Oga please cover your peeps as much as you can!

Chances are in your job as a manager, you will still be reporting to somebody else in the organization. So this means you have someone above you who has expectations of you as you also have expectations of others working…

As a manager, your real job is to set and clarify the strategic vision for your organization that your team can run with — period!

It involves planning, monitoring, analyzing, and assessing all necessities your organization needs to meet its set goals and objectives.

As a manager, you’re also required to keep your team on that growth path. You steady the ship during turbulent times. Unlike once-and-done strategic plans, effective strategic management continuously plans, monitors, and tests the organization’s activities. This ultimately results in operational efficiency, improved market share, and profitability.

It is also important for you to have a defined process for managing these activities as this will help you make logical decisions per time, and proactively respond to changing market dynamics with new goals quickly enough in order to keep pace with your ever-evolving markets/business conditions.

Stay agile

One key reason why hiring managers employ the wrong people for a job is the lack of clear job descriptions or expectations on what the role is meant to achieve in the first place — this almost always leads to wrong hiring decisions. …

When workers are unmotivated and disengaged, it’s easy to blame tools, processes, and even the workplace culture as contributing factors. But more often than not disengagement boils down to a lack of effective leadership particularly for reasons of lack of effective communication and engagement with individuals within the team/business.

A good way to curb this will be to convey passion to members of your team. Be consistent in your conversations in order to convince them that their ideas and actions do matter. That their contributions do hold a certain gravity and make a whole lot of difference.

This can help increase performance and employee engagement. It can also promote positive collaboration among your team members encouraging them to step up to the plate and lead during tumultuous times.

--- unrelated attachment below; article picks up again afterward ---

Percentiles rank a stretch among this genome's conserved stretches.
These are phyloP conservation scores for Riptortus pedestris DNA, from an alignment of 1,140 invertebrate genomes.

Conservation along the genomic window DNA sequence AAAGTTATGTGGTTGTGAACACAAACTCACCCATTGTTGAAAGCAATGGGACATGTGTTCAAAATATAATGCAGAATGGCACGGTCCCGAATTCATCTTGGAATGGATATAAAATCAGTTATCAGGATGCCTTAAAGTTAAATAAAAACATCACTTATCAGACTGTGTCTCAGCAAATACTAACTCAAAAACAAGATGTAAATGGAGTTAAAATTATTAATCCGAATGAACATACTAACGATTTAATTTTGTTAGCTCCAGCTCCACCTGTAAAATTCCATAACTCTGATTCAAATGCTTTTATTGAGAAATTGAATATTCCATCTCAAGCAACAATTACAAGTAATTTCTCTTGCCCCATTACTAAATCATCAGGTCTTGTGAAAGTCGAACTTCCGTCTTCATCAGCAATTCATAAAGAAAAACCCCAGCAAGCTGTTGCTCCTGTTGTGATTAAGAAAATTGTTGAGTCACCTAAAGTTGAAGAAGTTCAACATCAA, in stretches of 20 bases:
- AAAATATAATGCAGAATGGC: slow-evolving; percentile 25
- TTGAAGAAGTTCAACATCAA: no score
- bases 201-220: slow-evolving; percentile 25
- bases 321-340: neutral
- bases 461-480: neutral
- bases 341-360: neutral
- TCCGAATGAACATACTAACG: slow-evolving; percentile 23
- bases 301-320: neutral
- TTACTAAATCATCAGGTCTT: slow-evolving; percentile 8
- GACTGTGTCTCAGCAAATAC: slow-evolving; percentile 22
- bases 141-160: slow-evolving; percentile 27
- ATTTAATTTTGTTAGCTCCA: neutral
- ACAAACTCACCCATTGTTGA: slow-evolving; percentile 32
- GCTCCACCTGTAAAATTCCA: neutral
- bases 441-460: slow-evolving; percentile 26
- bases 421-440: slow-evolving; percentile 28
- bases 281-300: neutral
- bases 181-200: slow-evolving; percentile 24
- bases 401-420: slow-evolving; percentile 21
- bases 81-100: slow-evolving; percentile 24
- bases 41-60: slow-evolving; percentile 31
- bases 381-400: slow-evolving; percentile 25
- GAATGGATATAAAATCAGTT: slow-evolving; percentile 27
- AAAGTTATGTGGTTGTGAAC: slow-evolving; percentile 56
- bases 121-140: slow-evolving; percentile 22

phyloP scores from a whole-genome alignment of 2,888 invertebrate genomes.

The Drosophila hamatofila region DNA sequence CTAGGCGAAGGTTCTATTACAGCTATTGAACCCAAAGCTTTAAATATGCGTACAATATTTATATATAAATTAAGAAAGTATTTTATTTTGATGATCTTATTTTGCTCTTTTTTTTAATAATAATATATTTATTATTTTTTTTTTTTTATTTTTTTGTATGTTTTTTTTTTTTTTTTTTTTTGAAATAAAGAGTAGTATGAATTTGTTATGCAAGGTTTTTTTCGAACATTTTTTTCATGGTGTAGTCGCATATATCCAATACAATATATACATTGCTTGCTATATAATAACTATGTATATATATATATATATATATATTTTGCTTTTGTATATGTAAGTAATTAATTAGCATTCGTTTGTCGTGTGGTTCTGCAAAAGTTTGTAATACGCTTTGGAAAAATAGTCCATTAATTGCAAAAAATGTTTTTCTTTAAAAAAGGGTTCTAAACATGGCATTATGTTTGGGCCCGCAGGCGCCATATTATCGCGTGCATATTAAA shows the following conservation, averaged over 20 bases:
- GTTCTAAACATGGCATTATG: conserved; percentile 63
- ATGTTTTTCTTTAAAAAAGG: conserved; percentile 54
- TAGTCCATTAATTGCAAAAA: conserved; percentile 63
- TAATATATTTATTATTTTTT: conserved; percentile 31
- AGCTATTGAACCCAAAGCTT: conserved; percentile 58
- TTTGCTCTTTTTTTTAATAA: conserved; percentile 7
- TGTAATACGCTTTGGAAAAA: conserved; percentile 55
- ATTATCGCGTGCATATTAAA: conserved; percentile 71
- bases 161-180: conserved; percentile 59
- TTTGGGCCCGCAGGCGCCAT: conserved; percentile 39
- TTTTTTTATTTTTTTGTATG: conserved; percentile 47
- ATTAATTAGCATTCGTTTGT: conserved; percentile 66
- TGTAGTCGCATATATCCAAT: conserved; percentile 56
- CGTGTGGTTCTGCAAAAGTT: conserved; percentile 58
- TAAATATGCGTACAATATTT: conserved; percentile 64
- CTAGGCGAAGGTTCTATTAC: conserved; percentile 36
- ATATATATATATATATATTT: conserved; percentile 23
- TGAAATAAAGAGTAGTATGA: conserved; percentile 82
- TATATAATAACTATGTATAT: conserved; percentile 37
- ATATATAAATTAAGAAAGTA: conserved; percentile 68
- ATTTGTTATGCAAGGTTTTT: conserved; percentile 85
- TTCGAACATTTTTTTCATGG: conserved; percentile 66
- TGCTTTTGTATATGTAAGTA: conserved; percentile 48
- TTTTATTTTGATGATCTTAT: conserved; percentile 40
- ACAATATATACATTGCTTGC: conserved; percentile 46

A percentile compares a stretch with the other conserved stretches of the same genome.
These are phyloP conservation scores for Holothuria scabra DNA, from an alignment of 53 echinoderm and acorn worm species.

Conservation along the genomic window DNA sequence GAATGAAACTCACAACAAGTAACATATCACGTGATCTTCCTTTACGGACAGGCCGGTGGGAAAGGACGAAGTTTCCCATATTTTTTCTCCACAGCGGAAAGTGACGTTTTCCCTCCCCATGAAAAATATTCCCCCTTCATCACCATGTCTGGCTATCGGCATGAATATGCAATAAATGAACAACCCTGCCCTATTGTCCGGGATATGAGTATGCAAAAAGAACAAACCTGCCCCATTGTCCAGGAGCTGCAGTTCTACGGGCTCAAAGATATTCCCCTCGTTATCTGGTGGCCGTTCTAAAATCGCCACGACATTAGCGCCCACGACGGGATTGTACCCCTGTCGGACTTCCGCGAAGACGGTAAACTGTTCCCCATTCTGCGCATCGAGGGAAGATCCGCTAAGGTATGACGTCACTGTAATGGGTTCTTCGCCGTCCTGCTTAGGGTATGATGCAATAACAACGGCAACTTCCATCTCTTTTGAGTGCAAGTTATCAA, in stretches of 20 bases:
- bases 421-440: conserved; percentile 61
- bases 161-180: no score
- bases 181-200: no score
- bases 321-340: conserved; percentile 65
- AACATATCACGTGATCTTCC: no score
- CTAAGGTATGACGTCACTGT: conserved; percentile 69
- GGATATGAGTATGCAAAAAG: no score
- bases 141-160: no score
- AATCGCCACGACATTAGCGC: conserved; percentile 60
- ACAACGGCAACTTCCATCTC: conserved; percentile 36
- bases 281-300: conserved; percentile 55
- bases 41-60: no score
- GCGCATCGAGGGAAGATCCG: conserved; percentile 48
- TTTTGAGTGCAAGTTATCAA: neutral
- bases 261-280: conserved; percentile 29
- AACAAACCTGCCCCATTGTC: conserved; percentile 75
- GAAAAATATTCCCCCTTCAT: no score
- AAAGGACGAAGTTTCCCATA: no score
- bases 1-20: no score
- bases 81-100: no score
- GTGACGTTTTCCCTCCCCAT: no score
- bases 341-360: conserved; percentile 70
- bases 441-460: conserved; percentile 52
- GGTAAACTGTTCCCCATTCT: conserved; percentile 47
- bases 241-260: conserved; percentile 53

As a leader, manager or director, this is a tip you should be applying at your workplace.

Instead of threatening to take something away, why don’t you give something instead.

You can start with something as simple as gratitude or praise then move to a unique reward that you know will excite an employee or the whole team

Using fear or threats can hurt employees’ self-esteem, and potentially lead to bitterness, anger or disengagement.

Reward, on the other hand is most likely to produce a positive response such as gratitude, excitement, improved loyalty and engagement. And in some cases, innovation 💡.

Rewards can also produce a kind of lasting productivity that threats can never accomplish.

So in conclusion it’s always better to give rewards over fear or punishment.

What’s the best reward or worst punishment you’ve ever received in the workplace?

Most people can have one good delivery or one pitch that was just lit!

They can even show traits of excellence every now and again.

But to be seen as consistent, you have to continuously deliver excellence, creativity and hard work every time, you’re required to, till it becomes a…

We all know the saying “the only constant thing in life is change” and that could not be more apt.

Change is always going to happen in our work and personal lives. The faster we embrace it, the better, particularly in a time like this when everything we knew as normal just 6 months ago has been switched up drastically.

Are you one of those people still refusing to embrace the times we are in and finding it difficult to accept the many demands for adjustments; that’s probably why you are still struggling.

It’s futile to fight it especially when it’s the type of change that came with no script or template on how-to manage the many moving parts. Perhaps the best approach will be to allow the wind of change to create new paths of self discovery, growth and adventure for us.

Minimalism in management generally refers to a line manager doing away with activities and processes that does not add any critical value to his/her team performance.

It tries to emphasize the most essential functions of management and eliminates all the unnecessary practices to enable focus on outcomes. A good time…

I was talking to a colleague last week and we had a conversation about how he seemed to be putting in a lot of work and effort but wasn’t getting any immediate return at least not yet and I thought about how this is the case for a lot of us because if there’s one thing we can agree on, the first half of 2020 has been an interesting year for businesses and working professionals all over the world.

As the second half of the year unfolds, there might be some temptation to start cutting corners or putting out subpar work. This is a prompt for you to uphold yourself to the highest standards required of your position/aspirations

That’s the only way you can be not just the best but the very best at all times.

As we all begin to adjust to the new realities of work in our different spheres, one thing is clear — there’s going to be increased pressure on reduced workforce.

More so, for entrepreneurs and leaders both in private and public-policy related functions, who will be required to go beyond the norms of *what’s expected*.

However hard it gets, let’s keep pushing. Let today be another opportunity we embrace to give it our very best shot!


Sharing career/business insights with a focus on the changing dynamics of work, the worker & the workplace. Check out www.gbengatotoyi.com for more!

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